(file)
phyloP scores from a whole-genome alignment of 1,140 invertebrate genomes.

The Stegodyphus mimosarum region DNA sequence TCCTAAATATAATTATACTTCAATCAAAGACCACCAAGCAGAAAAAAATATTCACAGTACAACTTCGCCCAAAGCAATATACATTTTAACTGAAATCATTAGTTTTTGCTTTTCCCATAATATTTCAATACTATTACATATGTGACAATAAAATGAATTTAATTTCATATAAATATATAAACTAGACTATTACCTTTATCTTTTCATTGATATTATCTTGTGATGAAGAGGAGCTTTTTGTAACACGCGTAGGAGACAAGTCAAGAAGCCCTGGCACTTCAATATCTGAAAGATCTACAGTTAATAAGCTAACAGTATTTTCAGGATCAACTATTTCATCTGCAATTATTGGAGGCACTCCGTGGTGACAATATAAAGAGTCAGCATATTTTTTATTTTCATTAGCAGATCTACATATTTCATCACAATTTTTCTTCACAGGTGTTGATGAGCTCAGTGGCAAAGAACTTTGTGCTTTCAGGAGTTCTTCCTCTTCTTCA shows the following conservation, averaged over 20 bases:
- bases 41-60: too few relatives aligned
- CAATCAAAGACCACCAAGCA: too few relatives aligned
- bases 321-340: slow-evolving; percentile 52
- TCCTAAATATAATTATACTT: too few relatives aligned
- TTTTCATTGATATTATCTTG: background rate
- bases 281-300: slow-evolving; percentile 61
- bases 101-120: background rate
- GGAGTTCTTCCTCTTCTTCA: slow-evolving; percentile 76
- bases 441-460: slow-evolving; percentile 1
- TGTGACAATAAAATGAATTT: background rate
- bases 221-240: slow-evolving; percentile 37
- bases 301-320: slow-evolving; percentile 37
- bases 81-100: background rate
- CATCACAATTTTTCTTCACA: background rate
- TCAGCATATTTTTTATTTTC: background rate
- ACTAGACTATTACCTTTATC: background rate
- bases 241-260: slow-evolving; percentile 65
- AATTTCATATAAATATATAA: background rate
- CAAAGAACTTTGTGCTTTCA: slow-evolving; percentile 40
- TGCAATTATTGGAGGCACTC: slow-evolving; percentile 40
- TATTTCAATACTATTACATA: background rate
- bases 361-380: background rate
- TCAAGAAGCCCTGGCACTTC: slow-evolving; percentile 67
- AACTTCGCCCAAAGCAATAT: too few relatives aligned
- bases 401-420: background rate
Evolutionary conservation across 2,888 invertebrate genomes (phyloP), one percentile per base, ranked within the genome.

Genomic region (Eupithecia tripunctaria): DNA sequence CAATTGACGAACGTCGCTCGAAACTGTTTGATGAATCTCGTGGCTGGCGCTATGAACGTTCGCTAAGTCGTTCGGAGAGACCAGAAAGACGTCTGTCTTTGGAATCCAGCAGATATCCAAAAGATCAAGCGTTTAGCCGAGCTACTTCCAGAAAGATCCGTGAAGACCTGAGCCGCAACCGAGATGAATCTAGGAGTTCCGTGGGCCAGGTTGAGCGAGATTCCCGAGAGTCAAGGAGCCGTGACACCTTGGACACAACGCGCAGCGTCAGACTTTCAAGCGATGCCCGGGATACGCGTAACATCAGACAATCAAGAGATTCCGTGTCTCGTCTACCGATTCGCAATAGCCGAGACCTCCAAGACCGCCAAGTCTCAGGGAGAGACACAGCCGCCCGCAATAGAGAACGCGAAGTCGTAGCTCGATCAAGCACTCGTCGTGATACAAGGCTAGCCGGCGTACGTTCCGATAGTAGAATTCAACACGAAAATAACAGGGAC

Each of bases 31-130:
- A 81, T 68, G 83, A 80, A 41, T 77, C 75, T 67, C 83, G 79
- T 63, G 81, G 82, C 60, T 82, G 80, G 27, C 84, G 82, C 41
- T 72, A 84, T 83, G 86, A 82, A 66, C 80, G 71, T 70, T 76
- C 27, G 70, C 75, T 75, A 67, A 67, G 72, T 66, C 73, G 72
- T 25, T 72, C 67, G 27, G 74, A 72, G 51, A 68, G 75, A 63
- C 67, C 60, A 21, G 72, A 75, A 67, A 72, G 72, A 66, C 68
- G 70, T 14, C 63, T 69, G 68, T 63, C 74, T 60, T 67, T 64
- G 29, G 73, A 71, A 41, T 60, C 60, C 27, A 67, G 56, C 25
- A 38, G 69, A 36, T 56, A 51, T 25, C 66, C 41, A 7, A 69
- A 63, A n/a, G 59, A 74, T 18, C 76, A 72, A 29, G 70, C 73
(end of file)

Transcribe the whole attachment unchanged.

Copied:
phyloP scores from a whole-genome alignment of 1,140 invertebrate genomes.

The Stegodyphus mimosarum region DNA sequence TCCTAAATATAATTATACTTCAATCAAAGACCACCAAGCAGAAAAAAATATTCACAGTACAACTTCGCCCAAAGCAATATACATTTTAACTGAAATCATTAGTTTTTGCTTTTCCCATAATATTTCAATACTATTACATATGTGACAATAAAATGAATTTAATTTCATATAAATATATAAACTAGACTATTACCTTTATCTTTTCATTGATATTATCTTGTGATGAAGAGGAGCTTTTTGTAACACGCGTAGGAGACAAGTCAAGAAGCCCTGGCACTTCAATATCTGAAAGATCTACAGTTAATAAGCTAACAGTATTTTCAGGATCAACTATTTCATCTGCAATTATTGGAGGCACTCCGTGGTGACAATATAAAGAGTCAGCATATTTTTTATTTTCATTAGCAGATCTACATATTTCATCACAATTTTTCTTCACAGGTGTTGATGAGCTCAGTGGCAAAGAACTTTGTGCTTTCAGGAGTTCTTCCTCTTCTTCA shows the following conservation, averaged over 20 bases:
- bases 41-60: too few relatives aligned
- CAATCAAAGACCACCAAGCA: too few relatives aligned
- bases 321-340: slow-evolving; percentile 52
- TCCTAAATATAATTATACTT: too few relatives aligned
- TTTTCATTGATATTATCTTG: background rate
- bases 281-300: slow-evolving; percentile 61
- bases 101-120: background rate
- GGAGTTCTTCCTCTTCTTCA: slow-evolving; percentile 76
- bases 441-460: slow-evolving; percentile 1
- TGTGACAATAAAATGAATTT: background rate
- bases 221-240: slow-evolving; percentile 37
- bases 301-320: slow-evolving; percentile 37
- bases 81-100: background rate
- CATCACAATTTTTCTTCACA: background rate
- TCAGCATATTTTTTATTTTC: background rate
- ACTAGACTATTACCTTTATC: background rate
- bases 241-260: slow-evolving; percentile 65
- AATTTCATATAAATATATAA: background rate
- CAAAGAACTTTGTGCTTTCA: slow-evolving; percentile 40
- TGCAATTATTGGAGGCACTC: slow-evolving; percentile 40
- TATTTCAATACTATTACATA: background rate
- bases 361-380: background rate
- TCAAGAAGCCCTGGCACTTC: slow-evolving; percentile 67
- AACTTCGCCCAAAGCAATAT: too few relatives aligned
- bases 401-420: background rate
Evolutionary conservation across 2,888 invertebrate genomes (phyloP), one percentile per base, ranked within the genome.

Genomic region (Eupithecia tripunctaria): DNA sequence CAATTGACGAACGTCGCTCGAAACTGTTTGATGAATCTCGTGGCTGGCGCTATGAACGTTCGCTAAGTCGTTCGGAGAGACCAGAAAGACGTCTGTCTTTGGAATCCAGCAGATATCCAAAAGATCAAGCGTTTAGCCGAGCTACTTCCAGAAAGATCCGTGAAGACCTGAGCCGCAACCGAGATGAATCTAGGAGTTCCGTGGGCCAGGTTGAGCGAGATTCCCGAGAGTCAAGGAGCCGTGACACCTTGGACACAACGCGCAGCGTCAGACTTTCAAGCGATGCCCGGGATACGCGTAACATCAGACAATCAAGAGATTCCGTGTCTCGTCTACCGATTCGCAATAGCCGAGACCTCCAAGACCGCCAAGTCTCAGGGAGAGACACAGCCGCCCGCAATAGAGAACGCGAAGTCGTAGCTCGATCAAGCACTCGTCGTGATACAAGGCTAGCCGGCGTACGTTCCGATAGTAGAATTCAACACGAAAATAACAGGGAC

Each of bases 31-130:
- A 81, T 68, G 83, A 80, A 41, T 77, C 75, T 67, C 83, G 79
- T 63, G 81, G 82, C 60, T 82, G 80, G 27, C 84, G 82, C 41
- T 72, A 84, T 83, G 86, A 82, A 66, C 80, G 71, T 70, T 76
- C 27, G 70, C 75, T 75, A 67, A 67, G 72, T 66, C 73, G 72
- T 25, T 72, C 67, G 27, G 74, A 72, G 51, A 68, G 75, A 63
- C 67, C 60, A 21, G 72, A 75, A 67, A 72, G 72, A 66, C 68
- G 70, T 14, C 63, T 69, G 68, T 63, C 74, T 60, T 67, T 64
- G 29, G 73, A 71, A 41, T 60, C 60, C 27, A 67, G 56, C 25
- A 38, G 69, A 36, T 56, A 51, T 25, C 66, C 41, A 7, A 69
- A 63, A n/a, G 59, A 74, T 18, C 76, A 72, A 29, G 70, C 73